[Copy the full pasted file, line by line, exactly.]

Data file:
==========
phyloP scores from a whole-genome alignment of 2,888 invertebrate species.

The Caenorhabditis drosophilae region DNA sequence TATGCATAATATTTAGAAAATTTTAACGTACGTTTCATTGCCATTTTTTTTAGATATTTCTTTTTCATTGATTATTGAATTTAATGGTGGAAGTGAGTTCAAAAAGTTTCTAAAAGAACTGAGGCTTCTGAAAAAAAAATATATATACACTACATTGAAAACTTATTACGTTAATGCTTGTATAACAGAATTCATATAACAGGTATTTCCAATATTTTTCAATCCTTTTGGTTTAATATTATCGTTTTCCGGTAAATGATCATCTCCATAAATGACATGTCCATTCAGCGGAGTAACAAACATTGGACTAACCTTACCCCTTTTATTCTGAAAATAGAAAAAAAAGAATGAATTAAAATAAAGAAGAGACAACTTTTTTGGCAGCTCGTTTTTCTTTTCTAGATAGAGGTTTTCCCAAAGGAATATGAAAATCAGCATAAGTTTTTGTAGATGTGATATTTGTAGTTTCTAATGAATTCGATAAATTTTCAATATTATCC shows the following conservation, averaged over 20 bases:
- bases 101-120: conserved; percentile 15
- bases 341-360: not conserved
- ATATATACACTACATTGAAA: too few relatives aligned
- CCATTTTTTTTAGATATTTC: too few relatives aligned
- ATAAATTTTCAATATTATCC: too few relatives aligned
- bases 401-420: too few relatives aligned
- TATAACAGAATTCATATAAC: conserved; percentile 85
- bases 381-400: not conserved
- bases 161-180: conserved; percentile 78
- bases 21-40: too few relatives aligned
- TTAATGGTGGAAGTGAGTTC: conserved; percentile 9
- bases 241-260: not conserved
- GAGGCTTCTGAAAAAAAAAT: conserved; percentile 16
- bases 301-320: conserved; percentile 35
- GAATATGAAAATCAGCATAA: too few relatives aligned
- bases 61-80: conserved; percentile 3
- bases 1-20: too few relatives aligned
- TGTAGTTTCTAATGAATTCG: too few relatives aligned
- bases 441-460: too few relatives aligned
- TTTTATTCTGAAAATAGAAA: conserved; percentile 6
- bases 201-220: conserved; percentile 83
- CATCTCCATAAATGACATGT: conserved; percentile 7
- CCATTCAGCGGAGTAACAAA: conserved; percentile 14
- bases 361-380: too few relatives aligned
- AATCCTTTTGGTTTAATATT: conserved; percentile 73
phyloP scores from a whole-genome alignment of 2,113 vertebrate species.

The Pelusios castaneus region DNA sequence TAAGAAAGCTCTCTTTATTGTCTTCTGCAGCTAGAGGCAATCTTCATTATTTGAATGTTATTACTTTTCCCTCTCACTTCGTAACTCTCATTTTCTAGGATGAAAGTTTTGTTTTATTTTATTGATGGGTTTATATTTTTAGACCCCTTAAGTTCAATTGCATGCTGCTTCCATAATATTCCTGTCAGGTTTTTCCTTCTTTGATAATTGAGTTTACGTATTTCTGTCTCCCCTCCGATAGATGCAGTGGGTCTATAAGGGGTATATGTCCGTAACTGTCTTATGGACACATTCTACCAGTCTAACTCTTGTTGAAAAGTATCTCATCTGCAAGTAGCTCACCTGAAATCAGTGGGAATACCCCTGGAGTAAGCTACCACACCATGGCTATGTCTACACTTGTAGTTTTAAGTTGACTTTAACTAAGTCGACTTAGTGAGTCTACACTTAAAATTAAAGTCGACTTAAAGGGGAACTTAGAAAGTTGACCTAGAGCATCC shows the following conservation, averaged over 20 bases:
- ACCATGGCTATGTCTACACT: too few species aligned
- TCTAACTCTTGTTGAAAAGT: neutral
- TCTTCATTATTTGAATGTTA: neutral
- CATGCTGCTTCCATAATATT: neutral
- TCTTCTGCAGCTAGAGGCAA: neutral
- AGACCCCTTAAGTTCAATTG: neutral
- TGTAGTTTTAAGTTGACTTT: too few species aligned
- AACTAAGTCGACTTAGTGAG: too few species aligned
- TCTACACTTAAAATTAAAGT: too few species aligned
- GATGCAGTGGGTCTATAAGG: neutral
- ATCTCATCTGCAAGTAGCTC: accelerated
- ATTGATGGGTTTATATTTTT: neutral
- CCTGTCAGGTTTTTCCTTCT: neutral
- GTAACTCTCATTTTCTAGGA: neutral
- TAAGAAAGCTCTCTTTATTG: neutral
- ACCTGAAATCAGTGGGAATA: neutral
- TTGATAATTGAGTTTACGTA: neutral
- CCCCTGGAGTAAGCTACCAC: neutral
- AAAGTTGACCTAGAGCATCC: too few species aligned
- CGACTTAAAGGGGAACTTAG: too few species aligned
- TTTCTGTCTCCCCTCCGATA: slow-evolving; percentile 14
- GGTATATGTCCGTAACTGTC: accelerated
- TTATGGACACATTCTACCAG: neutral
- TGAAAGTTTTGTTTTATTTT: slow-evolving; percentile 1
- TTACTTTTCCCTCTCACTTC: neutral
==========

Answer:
phyloP scores from a whole-genome alignment of 2,888 invertebrate species.

The Caenorhabditis drosophilae region DNA sequence TATGCATAATATTTAGAAAATTTTAACGTACGTTTCATTGCCATTTTTTTTAGATATTTCTTTTTCATTGATTATTGAATTTAATGGTGGAAGTGAGTTCAAAAAGTTTCTAAAAGAACTGAGGCTTCTGAAAAAAAAATATATATACACTACATTGAAAACTTATTACGTTAATGCTTGTATAACAGAATTCATATAACAGGTATTTCCAATATTTTTCAATCCTTTTGGTTTAATATTATCGTTTTCCGGTAAATGATCATCTCCATAAATGACATGTCCATTCAGCGGAGTAACAAACATTGGACTAACCTTACCCCTTTTATTCTGAAAATAGAAAAAAAAGAATGAATTAAAATAAAGAAGAGACAACTTTTTTGGCAGCTCGTTTTTCTTTTCTAGATAGAGGTTTTCCCAAAGGAATATGAAAATCAGCATAAGTTTTTGTAGATGTGATATTTGTAGTTTCTAATGAATTCGATAAATTTTCAATATTATCC shows the following conservation, averaged over 20 bases:
- bases 101-120: conserved; percentile 15
- bases 341-360: not conserved
- ATATATACACTACATTGAAA: too few relatives aligned
- CCATTTTTTTTAGATATTTC: too few relatives aligned
- ATAAATTTTCAATATTATCC: too few relatives aligned
- bases 401-420: too few relatives aligned
- TATAACAGAATTCATATAAC: conserved; percentile 85
- bases 381-400: not conserved
- bases 161-180: conserved; percentile 78
- bases 21-40: too few relatives aligned
- TTAATGGTGGAAGTGAGTTC: conserved; percentile 9
- bases 241-260: not conserved
- GAGGCTTCTGAAAAAAAAAT: conserved; percentile 16
- bases 301-320: conserved; percentile 35
- GAATATGAAAATCAGCATAA: too few relatives aligned
- bases 61-80: conserved; percentile 3
- bases 1-20: too few relatives aligned
- TGTAGTTTCTAATGAATTCG: too few relatives aligned
- bases 441-460: too few relatives aligned
- TTTTATTCTGAAAATAGAAA: conserved; percentile 6
- bases 201-220: conserved; percentile 83
- CATCTCCATAAATGACATGT: conserved; percentile 7
- CCATTCAGCGGAGTAACAAA: conserved; percentile 14
- bases 361-380: too few relatives aligned
- AATCCTTTTGGTTTAATATT: conserved; percentile 73
phyloP scores from a whole-genome alignment of 2,113 vertebrate species.

The Pelusios castaneus region DNA sequence TAAGAAAGCTCTCTTTATTGTCTTCTGCAGCTAGAGGCAATCTTCATTATTTGAATGTTATTACTTTTCCCTCTCACTTCGTAACTCTCATTTTCTAGGATGAAAGTTTTGTTTTATTTTATTGATGGGTTTATATTTTTAGACCCCTTAAGTTCAATTGCATGCTGCTTCCATAATATTCCTGTCAGGTTTTTCCTTCTTTGATAATTGAGTTTACGTATTTCTGTCTCCCCTCCGATAGATGCAGTGGGTCTATAAGGGGTATATGTCCGTAACTGTCTTATGGACACATTCTACCAGTCTAACTCTTGTTGAAAAGTATCTCATCTGCAAGTAGCTCACCTGAAATCAGTGGGAATACCCCTGGAGTAAGCTACCACACCATGGCTATGTCTACACTTGTAGTTTTAAGTTGACTTTAACTAAGTCGACTTAGTGAGTCTACACTTAAAATTAAAGTCGACTTAAAGGGGAACTTAGAAAGTTGACCTAGAGCATCC shows the following conservation, averaged over 20 bases:
- ACCATGGCTATGTCTACACT: too few species aligned
- TCTAACTCTTGTTGAAAAGT: neutral
- TCTTCATTATTTGAATGTTA: neutral
- CATGCTGCTTCCATAATATT: neutral
- TCTTCTGCAGCTAGAGGCAA: neutral
- AGACCCCTTAAGTTCAATTG: neutral
- TGTAGTTTTAAGTTGACTTT: too few species aligned
- AACTAAGTCGACTTAGTGAG: too few species aligned
- TCTACACTTAAAATTAAAGT: too few species aligned
- GATGCAGTGGGTCTATAAGG: neutral
- ATCTCATCTGCAAGTAGCTC: accelerated
- ATTGATGGGTTTATATTTTT: neutral
- CCTGTCAGGTTTTTCCTTCT: neutral
- GTAACTCTCATTTTCTAGGA: neutral
- TAAGAAAGCTCTCTTTATTG: neutral
- ACCTGAAATCAGTGGGAATA: neutral
- TTGATAATTGAGTTTACGTA: neutral
- CCCCTGGAGTAAGCTACCAC: neutral
- AAAGTTGACCTAGAGCATCC: too few species aligned
- CGACTTAAAGGGGAACTTAG: too few species aligned
- TTTCTGTCTCCCCTCCGATA: slow-evolving; percentile 14
- GGTATATGTCCGTAACTGTC: accelerated
- TTATGGACACATTCTACCAG: neutral
- TGAAAGTTTTGTTTTATTTT: slow-evolving; percentile 1
- TTACTTTTCCCTCTCACTTC: neutral